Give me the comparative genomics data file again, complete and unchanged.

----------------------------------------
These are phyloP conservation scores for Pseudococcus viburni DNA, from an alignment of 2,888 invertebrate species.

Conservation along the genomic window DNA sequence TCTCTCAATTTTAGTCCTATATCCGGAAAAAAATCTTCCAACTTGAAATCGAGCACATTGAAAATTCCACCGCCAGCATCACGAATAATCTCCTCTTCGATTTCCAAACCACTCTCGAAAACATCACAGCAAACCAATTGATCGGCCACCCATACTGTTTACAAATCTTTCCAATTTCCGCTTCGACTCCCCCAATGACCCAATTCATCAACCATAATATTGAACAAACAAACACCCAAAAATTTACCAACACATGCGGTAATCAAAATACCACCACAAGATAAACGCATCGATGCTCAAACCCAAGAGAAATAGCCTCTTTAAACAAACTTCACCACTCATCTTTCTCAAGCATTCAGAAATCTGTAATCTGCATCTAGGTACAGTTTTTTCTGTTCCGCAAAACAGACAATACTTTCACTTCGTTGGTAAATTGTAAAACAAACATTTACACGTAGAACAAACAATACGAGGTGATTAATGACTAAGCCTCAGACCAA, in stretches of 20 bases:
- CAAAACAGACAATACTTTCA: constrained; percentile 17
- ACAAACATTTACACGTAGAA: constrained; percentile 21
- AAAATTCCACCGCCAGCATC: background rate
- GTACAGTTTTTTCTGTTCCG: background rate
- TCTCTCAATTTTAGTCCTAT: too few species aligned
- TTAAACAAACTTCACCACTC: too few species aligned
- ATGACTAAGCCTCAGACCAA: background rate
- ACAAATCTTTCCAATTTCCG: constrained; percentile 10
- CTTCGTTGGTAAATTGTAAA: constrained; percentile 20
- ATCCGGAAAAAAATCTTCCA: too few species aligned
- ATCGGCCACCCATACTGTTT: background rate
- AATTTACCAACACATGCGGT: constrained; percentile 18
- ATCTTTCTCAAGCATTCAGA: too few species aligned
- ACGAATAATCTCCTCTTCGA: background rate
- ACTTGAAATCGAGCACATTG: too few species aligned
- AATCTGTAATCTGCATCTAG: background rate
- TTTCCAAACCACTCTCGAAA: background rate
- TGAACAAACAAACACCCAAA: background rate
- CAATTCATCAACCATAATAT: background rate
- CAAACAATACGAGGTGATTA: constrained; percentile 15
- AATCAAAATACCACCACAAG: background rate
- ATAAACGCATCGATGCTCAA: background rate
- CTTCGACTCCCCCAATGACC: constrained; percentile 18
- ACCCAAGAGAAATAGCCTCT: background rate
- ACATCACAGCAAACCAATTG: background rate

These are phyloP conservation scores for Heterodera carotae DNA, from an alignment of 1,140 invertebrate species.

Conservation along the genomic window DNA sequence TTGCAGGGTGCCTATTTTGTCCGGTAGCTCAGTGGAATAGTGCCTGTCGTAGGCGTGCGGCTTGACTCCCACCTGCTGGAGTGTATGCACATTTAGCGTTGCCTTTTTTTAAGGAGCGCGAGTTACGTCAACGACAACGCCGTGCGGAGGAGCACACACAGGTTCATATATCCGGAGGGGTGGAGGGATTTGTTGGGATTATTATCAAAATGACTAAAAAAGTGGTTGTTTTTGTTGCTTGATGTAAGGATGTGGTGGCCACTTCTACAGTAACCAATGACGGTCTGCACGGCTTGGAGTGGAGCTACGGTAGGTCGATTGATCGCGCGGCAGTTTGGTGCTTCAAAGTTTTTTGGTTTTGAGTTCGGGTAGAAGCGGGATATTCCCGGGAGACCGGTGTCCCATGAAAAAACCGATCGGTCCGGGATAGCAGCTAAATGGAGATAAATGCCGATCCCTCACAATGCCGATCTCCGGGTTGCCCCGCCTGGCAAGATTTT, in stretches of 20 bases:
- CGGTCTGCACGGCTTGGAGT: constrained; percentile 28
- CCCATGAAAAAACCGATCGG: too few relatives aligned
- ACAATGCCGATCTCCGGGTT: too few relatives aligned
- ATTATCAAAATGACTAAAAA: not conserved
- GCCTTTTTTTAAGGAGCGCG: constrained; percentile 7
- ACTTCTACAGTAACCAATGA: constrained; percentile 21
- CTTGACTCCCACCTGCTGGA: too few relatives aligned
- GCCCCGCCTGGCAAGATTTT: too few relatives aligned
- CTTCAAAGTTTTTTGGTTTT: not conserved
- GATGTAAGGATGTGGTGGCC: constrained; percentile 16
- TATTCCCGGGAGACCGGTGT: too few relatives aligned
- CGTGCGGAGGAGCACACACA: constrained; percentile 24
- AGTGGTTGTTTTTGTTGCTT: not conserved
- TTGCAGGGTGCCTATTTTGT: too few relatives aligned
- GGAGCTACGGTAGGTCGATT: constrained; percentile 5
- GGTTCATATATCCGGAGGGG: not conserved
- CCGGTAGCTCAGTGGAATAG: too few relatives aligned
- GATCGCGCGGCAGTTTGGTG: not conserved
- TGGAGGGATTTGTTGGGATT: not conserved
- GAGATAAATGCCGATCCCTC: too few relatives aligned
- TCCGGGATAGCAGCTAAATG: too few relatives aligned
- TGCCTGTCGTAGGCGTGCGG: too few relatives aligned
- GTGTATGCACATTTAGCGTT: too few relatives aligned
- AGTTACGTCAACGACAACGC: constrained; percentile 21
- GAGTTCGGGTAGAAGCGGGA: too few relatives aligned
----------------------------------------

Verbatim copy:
These are phyloP conservation scores for Pseudococcus viburni DNA, from an alignment of 2,888 invertebrate species.

Conservation along the genomic window DNA sequence TCTCTCAATTTTAGTCCTATATCCGGAAAAAAATCTTCCAACTTGAAATCGAGCACATTGAAAATTCCACCGCCAGCATCACGAATAATCTCCTCTTCGATTTCCAAACCACTCTCGAAAACATCACAGCAAACCAATTGATCGGCCACCCATACTGTTTACAAATCTTTCCAATTTCCGCTTCGACTCCCCCAATGACCCAATTCATCAACCATAATATTGAACAAACAAACACCCAAAAATTTACCAACACATGCGGTAATCAAAATACCACCACAAGATAAACGCATCGATGCTCAAACCCAAGAGAAATAGCCTCTTTAAACAAACTTCACCACTCATCTTTCTCAAGCATTCAGAAATCTGTAATCTGCATCTAGGTACAGTTTTTTCTGTTCCGCAAAACAGACAATACTTTCACTTCGTTGGTAAATTGTAAAACAAACATTTACACGTAGAACAAACAATACGAGGTGATTAATGACTAAGCCTCAGACCAA, in stretches of 20 bases:
- CAAAACAGACAATACTTTCA: constrained; percentile 17
- ACAAACATTTACACGTAGAA: constrained; percentile 21
- AAAATTCCACCGCCAGCATC: background rate
- GTACAGTTTTTTCTGTTCCG: background rate
- TCTCTCAATTTTAGTCCTAT: too few species aligned
- TTAAACAAACTTCACCACTC: too few species aligned
- ATGACTAAGCCTCAGACCAA: background rate
- ACAAATCTTTCCAATTTCCG: constrained; percentile 10
- CTTCGTTGGTAAATTGTAAA: constrained; percentile 20
- ATCCGGAAAAAAATCTTCCA: too few species aligned
- ATCGGCCACCCATACTGTTT: background rate
- AATTTACCAACACATGCGGT: constrained; percentile 18
- ATCTTTCTCAAGCATTCAGA: too few species aligned
- ACGAATAATCTCCTCTTCGA: background rate
- ACTTGAAATCGAGCACATTG: too few species aligned
- AATCTGTAATCTGCATCTAG: background rate
- TTTCCAAACCACTCTCGAAA: background rate
- TGAACAAACAAACACCCAAA: background rate
- CAATTCATCAACCATAATAT: background rate
- CAAACAATACGAGGTGATTA: constrained; percentile 15
- AATCAAAATACCACCACAAG: background rate
- ATAAACGCATCGATGCTCAA: background rate
- CTTCGACTCCCCCAATGACC: constrained; percentile 18
- ACCCAAGAGAAATAGCCTCT: background rate
- ACATCACAGCAAACCAATTG: background rate

These are phyloP conservation scores for Heterodera carotae DNA, from an alignment of 1,140 invertebrate species.

Conservation along the genomic window DNA sequence TTGCAGGGTGCCTATTTTGTCCGGTAGCTCAGTGGAATAGTGCCTGTCGTAGGCGTGCGGCTTGACTCCCACCTGCTGGAGTGTATGCACATTTAGCGTTGCCTTTTTTTAAGGAGCGCGAGTTACGTCAACGACAACGCCGTGCGGAGGAGCACACACAGGTTCATATATCCGGAGGGGTGGAGGGATTTGTTGGGATTATTATCAAAATGACTAAAAAAGTGGTTGTTTTTGTTGCTTGATGTAAGGATGTGGTGGCCACTTCTACAGTAACCAATGACGGTCTGCACGGCTTGGAGTGGAGCTACGGTAGGTCGATTGATCGCGCGGCAGTTTGGTGCTTCAAAGTTTTTTGGTTTTGAGTTCGGGTAGAAGCGGGATATTCCCGGGAGACCGGTGTCCCATGAAAAAACCGATCGGTCCGGGATAGCAGCTAAATGGAGATAAATGCCGATCCCTCACAATGCCGATCTCCGGGTTGCCCCGCCTGGCAAGATTTT, in stretches of 20 bases:
- CGGTCTGCACGGCTTGGAGT: constrained; percentile 28
- CCCATGAAAAAACCGATCGG: too few relatives aligned
- ACAATGCCGATCTCCGGGTT: too few relatives aligned
- ATTATCAAAATGACTAAAAA: not conserved
- GCCTTTTTTTAAGGAGCGCG: constrained; percentile 7
- ACTTCTACAGTAACCAATGA: constrained; percentile 21
- CTTGACTCCCACCTGCTGGA: too few relatives aligned
- GCCCCGCCTGGCAAGATTTT: too few relatives aligned
- CTTCAAAGTTTTTTGGTTTT: not conserved
- GATGTAAGGATGTGGTGGCC: constrained; percentile 16
- TATTCCCGGGAGACCGGTGT: too few relatives aligned
- CGTGCGGAGGAGCACACACA: constrained; percentile 24
- AGTGGTTGTTTTTGTTGCTT: not conserved
- TTGCAGGGTGCCTATTTTGT: too few relatives aligned
- GGAGCTACGGTAGGTCGATT: constrained; percentile 5
- GGTTCATATATCCGGAGGGG: not conserved
- CCGGTAGCTCAGTGGAATAG: too few relatives aligned
- GATCGCGCGGCAGTTTGGTG: not conserved
- TGGAGGGATTTGTTGGGATT: not conserved
- GAGATAAATGCCGATCCCTC: too few relatives aligned
- TCCGGGATAGCAGCTAAATG: too few relatives aligned
- TGCCTGTCGTAGGCGTGCGG: too few relatives aligned
- GTGTATGCACATTTAGCGTT: too few relatives aligned
- AGTTACGTCAACGACAACGC: constrained; percentile 21
- GAGTTCGGGTAGAAGCGGGA: too few relatives aligned